A page group is a set of pages on your website. You can customize experiences on your website based on visit patterns. For example, a news site might restrict recent articles to those who have subscriptions, while allowing anyone to read archived articles. Alternatively, visitors who frequent a certain topic (such as sports) might be nudged to sign up for the site's news feed for that specific topic.

Suppose you have a website with the following pages:

You could create page groups by month:

  • /news/2010-June/.*
  • /news/2010-July/.*

Alternatively, you could create groups by topic (e.g. /news/., /politics/.). You might also create a page group to represent all of those pages that can be freely visited (e.g. /about and /subscriptions). You can even create page groups of non-existent URLs to track certain actions of users (e.g. /login-failure).

A page group could be a single page (e.g. /login), or could include all of the pages that match multiple regular expressions.

How to count visits

Page groups within Gatekeeper also have the sophistication to count page visits by specific criteria. For example, suppose a user visits these pages in this order:

  1. https://example.com/news/2010-June/politics
  2. https://example.com/news/2010-July/politics
  3. https://example.com/news/2010-July/health
  4. https://example.com/news/2010-July/politics (revisiting a previously visited page)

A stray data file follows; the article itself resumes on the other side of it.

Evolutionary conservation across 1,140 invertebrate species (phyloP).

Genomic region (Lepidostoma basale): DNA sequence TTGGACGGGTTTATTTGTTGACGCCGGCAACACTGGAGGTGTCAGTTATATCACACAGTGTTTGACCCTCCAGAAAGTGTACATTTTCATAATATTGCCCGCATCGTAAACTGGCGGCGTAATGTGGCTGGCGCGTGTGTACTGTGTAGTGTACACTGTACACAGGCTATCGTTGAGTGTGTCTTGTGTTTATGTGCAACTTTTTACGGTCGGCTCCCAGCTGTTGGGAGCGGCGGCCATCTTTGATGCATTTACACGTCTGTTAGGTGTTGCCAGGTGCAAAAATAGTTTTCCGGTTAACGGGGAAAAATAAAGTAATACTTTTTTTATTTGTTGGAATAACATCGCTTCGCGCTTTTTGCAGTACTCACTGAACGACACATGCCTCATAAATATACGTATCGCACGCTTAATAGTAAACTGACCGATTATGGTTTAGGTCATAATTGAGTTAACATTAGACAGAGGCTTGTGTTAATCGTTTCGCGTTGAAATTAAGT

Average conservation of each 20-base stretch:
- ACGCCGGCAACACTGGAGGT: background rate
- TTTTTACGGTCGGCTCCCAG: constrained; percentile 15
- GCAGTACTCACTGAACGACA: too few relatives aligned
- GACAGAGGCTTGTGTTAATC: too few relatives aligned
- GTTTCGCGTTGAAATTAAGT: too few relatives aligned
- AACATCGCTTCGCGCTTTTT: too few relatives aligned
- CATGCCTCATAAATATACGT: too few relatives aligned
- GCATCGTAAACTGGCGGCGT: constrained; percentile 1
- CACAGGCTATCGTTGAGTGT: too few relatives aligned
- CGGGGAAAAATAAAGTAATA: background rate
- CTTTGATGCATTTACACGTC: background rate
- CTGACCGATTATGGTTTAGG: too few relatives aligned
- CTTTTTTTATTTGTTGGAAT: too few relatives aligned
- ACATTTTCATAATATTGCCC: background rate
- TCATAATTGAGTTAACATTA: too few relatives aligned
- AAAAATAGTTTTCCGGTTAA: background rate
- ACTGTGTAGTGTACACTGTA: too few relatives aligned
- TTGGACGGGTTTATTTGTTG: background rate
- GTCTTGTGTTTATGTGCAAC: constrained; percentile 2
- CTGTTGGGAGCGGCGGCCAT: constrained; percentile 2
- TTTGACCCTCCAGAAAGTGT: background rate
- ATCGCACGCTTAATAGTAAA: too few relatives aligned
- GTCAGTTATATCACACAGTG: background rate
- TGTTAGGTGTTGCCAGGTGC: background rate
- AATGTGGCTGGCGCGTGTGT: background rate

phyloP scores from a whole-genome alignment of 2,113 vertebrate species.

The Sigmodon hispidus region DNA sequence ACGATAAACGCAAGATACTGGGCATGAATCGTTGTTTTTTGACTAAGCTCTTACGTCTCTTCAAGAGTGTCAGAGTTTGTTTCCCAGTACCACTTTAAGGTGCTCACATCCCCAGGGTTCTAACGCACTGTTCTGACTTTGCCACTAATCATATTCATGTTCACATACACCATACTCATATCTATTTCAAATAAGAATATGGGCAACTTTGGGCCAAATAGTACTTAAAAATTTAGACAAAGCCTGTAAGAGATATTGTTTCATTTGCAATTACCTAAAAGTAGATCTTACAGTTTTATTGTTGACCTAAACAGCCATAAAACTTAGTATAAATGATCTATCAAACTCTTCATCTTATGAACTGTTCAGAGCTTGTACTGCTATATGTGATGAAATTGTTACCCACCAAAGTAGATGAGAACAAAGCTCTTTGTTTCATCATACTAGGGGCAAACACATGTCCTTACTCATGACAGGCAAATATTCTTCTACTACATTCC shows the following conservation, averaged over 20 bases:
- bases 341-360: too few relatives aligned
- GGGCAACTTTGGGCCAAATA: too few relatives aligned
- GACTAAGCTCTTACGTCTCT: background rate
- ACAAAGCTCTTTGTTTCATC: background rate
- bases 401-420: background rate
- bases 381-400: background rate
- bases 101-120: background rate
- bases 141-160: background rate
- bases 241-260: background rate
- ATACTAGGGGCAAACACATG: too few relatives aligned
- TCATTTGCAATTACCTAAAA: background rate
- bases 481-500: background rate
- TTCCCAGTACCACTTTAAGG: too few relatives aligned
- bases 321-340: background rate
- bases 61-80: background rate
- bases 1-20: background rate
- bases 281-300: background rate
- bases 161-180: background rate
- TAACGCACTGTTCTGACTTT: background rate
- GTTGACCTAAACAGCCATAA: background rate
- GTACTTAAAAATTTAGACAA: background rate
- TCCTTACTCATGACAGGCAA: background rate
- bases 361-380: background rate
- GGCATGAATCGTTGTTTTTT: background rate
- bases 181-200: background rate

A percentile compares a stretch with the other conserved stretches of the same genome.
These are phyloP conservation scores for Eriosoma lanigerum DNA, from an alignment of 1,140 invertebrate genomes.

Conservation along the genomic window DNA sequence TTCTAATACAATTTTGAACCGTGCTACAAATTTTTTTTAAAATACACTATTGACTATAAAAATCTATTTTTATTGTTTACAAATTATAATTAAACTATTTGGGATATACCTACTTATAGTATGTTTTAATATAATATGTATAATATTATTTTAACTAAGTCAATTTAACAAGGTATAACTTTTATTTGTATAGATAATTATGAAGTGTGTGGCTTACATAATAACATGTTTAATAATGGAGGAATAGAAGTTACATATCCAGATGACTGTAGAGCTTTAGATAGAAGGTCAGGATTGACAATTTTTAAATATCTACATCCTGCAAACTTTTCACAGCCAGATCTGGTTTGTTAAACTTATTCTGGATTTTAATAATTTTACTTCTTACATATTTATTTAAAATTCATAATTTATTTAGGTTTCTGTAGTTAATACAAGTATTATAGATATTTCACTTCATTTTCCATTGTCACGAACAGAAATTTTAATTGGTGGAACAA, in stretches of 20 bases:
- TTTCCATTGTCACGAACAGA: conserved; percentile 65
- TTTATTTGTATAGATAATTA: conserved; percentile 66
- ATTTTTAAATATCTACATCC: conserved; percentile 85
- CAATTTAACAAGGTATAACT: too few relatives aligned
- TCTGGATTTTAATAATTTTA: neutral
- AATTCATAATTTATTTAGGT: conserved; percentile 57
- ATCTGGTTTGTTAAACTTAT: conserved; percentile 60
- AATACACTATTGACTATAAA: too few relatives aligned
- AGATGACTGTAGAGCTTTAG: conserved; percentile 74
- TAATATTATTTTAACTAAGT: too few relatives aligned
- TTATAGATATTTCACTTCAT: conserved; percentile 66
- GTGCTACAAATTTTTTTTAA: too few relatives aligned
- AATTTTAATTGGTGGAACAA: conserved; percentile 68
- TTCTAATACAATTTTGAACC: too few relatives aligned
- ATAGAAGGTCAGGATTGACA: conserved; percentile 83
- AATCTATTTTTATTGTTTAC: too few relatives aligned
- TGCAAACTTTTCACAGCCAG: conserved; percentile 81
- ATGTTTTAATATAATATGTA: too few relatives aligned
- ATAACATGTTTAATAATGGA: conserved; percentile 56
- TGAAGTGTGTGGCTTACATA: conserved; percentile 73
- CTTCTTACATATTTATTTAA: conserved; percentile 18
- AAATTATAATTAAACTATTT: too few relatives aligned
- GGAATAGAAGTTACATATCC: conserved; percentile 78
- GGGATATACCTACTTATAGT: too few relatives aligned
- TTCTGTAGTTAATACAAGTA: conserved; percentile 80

Should the second visit to https://example.com/news/2010-July/politics count as a new page visit? What if, after visiting these pages, the user wanders off to another site, and comes again via a referral link (e.g. https://example.com/news/2010-July/politics?src=hotnews); should the last visit count as a separate page visit?

If you want each visit to count as a separate page visit, you can set "Count visits to" to "all pages." If you wanted to treat each unique URL as a separate page visit, but not count visits to the same unique URL (so, the two visits to https://example.com/news/2010-July/politics would count as one visit but https://example.com/news/2010-July/politics?src=hotnews would count as a separate visit), then you can set "Count visits to" to "unvisited pages." Finally, if you want to count visits to each unique article (ignoring any URL parameters), you can set "Count visits to" to "unvisited pages, excluding query string."


Currently, page groups are meant to only be created and updated through the web application. We would certainly consider opening programmatic interfaces so that client software can create and update page groups automatically.

A single page can match multiple page groups.

With the fundamental building blocks of visitor groups and page groups in mind, you can now proceed to learn about policies to govern interactions on your site.